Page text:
I just ran across an article by Tom Ascol titled, “Is There Really No Biblical Support for Unconditional Election?” I think the answer to that question is rather close to a “Yes,” at least if “unconditional election” is defined as in classical Calvinism. But of course the article argues otherwise. In response to those who claim the lack biblical support for this Calvinist doctrine, Ascol says this:
[W]hen a person claims that “the Reformed idea that God chooses some individuals and not others for salvation has no, I repeat, no biblical support,” it is hard to take him seriously. Gratuitous, dismissive assertions have no place in serious theological conversations. Unfortunately, when a respected person makes such a claim some will be tempted to take him at his word.
In order to help those so tempted and to expose the foolishness of such a claim, here are a few of the Bible’s many teachings that highlight God’s sovereign grace in election. I put the key words in bold simply to highlight the precise way that the Bible teaches that God chooses some individuals and not others to salvation.
I would like to register bafflement at this attitude. There is irony in the line, “It is hard to take him seriously. Gratuitous, dismissive assertions have no place in serious theological conversations,” since this very statement makes the gratuitous, dismissive assertion that the Bible cannot be legitimately read in a way which offers no support to unconditional election.
So my point here is to respond in summary to the verses which supposedly expose the “foolishness” of claiming no biblical support for unconditional election. Rather than foolish, I think the negative claim is the product of good hermeneutics. Here, then, are a few quick responses to the verses Ascol uses.
25 At that time Jesus declared, “I thank you, Father, Lord of heaven and earth, that you have hidden these things from the wise and understanding and revealed them to little children; 26 yes, Father, for such was your gracious will. 27 All things have been handed over to me by my Father, and no one knows the Son except the Father, and no one knows the Father except the Son and anyone to whom the Son chooses to reveal him.”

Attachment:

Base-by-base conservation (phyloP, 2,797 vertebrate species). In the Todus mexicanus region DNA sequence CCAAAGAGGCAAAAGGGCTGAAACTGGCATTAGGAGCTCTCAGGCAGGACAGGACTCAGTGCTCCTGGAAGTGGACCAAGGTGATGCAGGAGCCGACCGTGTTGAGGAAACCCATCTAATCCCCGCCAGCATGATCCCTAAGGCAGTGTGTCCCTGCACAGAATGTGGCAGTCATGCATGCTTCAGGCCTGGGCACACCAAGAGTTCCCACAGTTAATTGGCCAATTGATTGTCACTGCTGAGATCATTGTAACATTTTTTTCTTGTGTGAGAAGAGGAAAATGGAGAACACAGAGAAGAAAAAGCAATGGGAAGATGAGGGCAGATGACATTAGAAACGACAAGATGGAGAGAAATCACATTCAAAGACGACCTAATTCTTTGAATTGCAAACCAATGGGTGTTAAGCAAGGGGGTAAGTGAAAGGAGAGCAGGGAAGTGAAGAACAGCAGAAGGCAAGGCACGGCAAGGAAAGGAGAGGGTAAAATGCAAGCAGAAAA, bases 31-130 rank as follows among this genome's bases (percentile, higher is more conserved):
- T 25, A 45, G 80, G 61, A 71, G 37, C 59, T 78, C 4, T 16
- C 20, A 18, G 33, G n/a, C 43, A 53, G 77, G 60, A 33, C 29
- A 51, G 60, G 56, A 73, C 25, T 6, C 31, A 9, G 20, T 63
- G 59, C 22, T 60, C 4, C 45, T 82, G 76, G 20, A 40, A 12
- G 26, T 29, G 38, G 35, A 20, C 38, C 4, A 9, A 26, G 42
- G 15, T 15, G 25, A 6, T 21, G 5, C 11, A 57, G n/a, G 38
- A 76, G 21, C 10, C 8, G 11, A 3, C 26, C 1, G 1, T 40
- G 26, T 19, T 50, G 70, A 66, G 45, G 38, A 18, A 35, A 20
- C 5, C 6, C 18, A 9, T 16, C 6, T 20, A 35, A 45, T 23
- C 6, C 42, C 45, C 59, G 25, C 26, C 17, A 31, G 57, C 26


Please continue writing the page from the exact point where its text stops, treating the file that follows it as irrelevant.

The basic hermeneutical error here is one which applies to many of these prooftexts: they ignore the irreducibly eschatological and redemptive-historical dimensions to Jesus’ mission and teaching. Jesus was not making a general point about how God tells mysteries to some people and not to others. He’s talking about the historical realities of His ministry. The scribes, Sadducees, and Pharisses were “wise,” but sinful and resistant to God’s purpose. So when the Messiah came, God “hid” the truth from them and instead revealed it to the many peoples excluded and oppressed by their ways, the poor and the tax collectors and the unclean. Jesus spoke so that the hard-hearted would not hear, but become harder of heart, and that the expectant and but unexpected would hear the word and receive it with joy. None of this implies a division made in eternity past. It’s about God’s judgment on Israel at that eschatological moment: the faithful remnant would be revealed the Messiah, while the corrupt leaders would be justly blinded for their corruption.
37 All that the Father gives me will come to me, and whoever comes to me I will never cast out.